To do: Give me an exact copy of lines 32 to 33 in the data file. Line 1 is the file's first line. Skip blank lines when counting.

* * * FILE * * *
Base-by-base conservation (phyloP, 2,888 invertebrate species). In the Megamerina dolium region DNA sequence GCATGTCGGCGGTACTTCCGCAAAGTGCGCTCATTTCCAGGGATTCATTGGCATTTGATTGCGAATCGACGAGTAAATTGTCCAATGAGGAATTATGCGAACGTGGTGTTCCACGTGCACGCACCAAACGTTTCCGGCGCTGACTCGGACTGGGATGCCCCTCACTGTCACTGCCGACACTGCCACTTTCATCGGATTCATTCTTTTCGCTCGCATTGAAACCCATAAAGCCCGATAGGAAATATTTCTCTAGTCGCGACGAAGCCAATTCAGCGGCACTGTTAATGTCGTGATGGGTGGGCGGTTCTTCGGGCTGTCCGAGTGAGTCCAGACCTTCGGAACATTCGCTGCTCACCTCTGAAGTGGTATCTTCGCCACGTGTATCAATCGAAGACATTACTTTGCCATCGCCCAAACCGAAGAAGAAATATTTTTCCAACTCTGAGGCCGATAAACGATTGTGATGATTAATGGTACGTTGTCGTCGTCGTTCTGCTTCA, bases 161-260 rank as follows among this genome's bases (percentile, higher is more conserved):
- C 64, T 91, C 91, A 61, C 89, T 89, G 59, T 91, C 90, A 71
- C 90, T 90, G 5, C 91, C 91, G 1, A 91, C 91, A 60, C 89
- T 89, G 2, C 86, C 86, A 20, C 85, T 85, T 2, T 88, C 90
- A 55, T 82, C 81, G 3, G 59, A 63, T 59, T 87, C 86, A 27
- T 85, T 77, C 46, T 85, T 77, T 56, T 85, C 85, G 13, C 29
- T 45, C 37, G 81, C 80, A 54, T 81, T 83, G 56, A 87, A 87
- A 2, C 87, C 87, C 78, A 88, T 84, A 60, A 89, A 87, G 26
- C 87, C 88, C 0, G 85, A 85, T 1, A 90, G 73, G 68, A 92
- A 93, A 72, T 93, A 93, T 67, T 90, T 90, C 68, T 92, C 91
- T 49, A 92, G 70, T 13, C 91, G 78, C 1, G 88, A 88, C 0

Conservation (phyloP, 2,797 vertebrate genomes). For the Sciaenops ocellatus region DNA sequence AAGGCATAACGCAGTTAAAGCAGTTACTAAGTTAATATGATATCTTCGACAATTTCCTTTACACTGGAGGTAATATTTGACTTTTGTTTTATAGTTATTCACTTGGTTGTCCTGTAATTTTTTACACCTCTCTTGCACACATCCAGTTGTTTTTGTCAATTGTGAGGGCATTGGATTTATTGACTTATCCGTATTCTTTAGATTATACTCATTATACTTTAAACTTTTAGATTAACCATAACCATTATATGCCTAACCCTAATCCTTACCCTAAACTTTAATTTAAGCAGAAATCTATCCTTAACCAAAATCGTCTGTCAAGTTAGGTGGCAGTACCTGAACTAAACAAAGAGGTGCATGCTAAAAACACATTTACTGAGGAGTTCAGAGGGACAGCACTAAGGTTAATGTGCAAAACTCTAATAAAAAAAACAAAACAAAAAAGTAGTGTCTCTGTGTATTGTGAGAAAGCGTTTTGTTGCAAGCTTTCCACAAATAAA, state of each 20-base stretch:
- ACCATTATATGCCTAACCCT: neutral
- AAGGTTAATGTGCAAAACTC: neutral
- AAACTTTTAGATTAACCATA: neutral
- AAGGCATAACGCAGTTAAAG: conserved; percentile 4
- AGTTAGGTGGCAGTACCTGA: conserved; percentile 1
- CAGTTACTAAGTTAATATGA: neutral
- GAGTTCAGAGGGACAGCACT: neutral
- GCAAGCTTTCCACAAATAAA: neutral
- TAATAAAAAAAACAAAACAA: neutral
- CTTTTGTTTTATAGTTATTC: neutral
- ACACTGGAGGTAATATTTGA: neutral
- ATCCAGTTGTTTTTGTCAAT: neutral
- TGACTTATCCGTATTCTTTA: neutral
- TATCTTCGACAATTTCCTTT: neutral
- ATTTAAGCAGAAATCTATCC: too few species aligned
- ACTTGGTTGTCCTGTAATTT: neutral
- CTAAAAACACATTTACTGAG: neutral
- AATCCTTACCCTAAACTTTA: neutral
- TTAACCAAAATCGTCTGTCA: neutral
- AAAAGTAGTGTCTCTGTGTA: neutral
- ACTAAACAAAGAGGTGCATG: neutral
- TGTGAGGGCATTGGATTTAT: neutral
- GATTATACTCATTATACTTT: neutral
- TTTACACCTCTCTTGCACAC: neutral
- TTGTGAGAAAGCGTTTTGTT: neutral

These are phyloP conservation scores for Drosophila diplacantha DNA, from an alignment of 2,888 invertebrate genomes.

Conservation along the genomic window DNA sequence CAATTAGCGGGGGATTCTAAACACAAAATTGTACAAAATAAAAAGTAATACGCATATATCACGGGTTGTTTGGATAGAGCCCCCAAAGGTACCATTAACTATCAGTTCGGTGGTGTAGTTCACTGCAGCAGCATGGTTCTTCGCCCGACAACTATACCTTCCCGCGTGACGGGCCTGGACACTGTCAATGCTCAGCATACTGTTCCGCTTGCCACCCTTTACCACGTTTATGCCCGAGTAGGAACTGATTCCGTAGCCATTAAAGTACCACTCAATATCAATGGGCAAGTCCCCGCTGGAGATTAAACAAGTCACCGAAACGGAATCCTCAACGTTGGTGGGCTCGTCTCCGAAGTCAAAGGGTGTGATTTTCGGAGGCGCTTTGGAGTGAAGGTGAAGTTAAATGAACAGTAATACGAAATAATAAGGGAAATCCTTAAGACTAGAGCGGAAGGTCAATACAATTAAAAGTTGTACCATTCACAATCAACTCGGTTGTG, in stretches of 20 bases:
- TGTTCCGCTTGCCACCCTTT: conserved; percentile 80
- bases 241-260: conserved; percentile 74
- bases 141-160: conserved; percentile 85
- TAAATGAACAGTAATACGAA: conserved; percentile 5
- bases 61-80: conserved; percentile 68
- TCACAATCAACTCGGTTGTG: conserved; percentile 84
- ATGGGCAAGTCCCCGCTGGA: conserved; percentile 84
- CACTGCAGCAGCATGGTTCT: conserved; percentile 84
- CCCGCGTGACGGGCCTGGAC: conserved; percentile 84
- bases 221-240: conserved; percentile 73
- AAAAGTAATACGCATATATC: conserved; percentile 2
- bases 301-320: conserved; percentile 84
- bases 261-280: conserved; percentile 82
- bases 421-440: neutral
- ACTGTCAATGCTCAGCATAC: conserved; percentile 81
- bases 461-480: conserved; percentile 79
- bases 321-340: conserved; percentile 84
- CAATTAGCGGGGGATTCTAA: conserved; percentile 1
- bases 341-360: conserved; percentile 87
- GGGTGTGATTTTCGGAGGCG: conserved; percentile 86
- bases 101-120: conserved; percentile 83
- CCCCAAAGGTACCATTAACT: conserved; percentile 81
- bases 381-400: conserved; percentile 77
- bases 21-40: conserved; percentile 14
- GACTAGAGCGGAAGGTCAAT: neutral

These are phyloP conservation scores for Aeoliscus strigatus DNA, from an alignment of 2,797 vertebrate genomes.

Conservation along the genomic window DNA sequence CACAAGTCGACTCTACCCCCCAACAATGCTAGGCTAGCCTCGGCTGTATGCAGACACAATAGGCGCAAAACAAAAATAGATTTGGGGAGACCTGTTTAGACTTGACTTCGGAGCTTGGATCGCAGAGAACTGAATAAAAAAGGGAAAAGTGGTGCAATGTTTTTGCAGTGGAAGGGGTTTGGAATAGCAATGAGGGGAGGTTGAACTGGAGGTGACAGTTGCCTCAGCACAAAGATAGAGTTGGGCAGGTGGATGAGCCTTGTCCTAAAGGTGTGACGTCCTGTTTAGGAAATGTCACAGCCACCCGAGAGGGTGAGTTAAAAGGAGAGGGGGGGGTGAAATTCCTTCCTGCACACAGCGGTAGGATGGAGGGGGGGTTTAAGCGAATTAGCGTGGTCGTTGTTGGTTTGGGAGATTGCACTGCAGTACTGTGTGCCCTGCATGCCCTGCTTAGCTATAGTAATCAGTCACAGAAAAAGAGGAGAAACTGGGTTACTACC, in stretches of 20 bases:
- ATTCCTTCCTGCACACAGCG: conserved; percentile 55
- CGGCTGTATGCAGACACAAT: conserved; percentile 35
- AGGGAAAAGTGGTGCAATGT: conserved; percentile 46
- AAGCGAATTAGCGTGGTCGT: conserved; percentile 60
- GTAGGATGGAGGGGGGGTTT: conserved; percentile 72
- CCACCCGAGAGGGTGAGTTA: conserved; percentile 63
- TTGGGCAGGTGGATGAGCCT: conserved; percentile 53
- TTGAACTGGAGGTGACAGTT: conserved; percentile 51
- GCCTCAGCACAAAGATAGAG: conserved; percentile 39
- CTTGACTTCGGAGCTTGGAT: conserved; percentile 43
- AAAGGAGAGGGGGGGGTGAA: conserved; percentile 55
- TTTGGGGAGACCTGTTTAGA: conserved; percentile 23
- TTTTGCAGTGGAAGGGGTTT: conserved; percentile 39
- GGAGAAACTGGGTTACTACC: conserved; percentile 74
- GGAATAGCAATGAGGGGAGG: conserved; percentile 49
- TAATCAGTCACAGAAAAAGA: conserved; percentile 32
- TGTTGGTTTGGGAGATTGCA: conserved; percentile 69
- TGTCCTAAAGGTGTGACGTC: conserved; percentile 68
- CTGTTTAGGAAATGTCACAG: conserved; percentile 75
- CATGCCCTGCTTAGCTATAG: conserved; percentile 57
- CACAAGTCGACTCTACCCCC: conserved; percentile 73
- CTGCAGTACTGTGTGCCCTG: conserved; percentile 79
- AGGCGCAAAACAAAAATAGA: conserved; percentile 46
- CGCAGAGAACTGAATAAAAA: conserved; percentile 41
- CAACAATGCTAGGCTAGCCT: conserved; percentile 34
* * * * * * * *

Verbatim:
- AAAAGTAGTGTCTCTGTGTA: neutral
- ACTAAACAAAGAGGTGCATG: neutral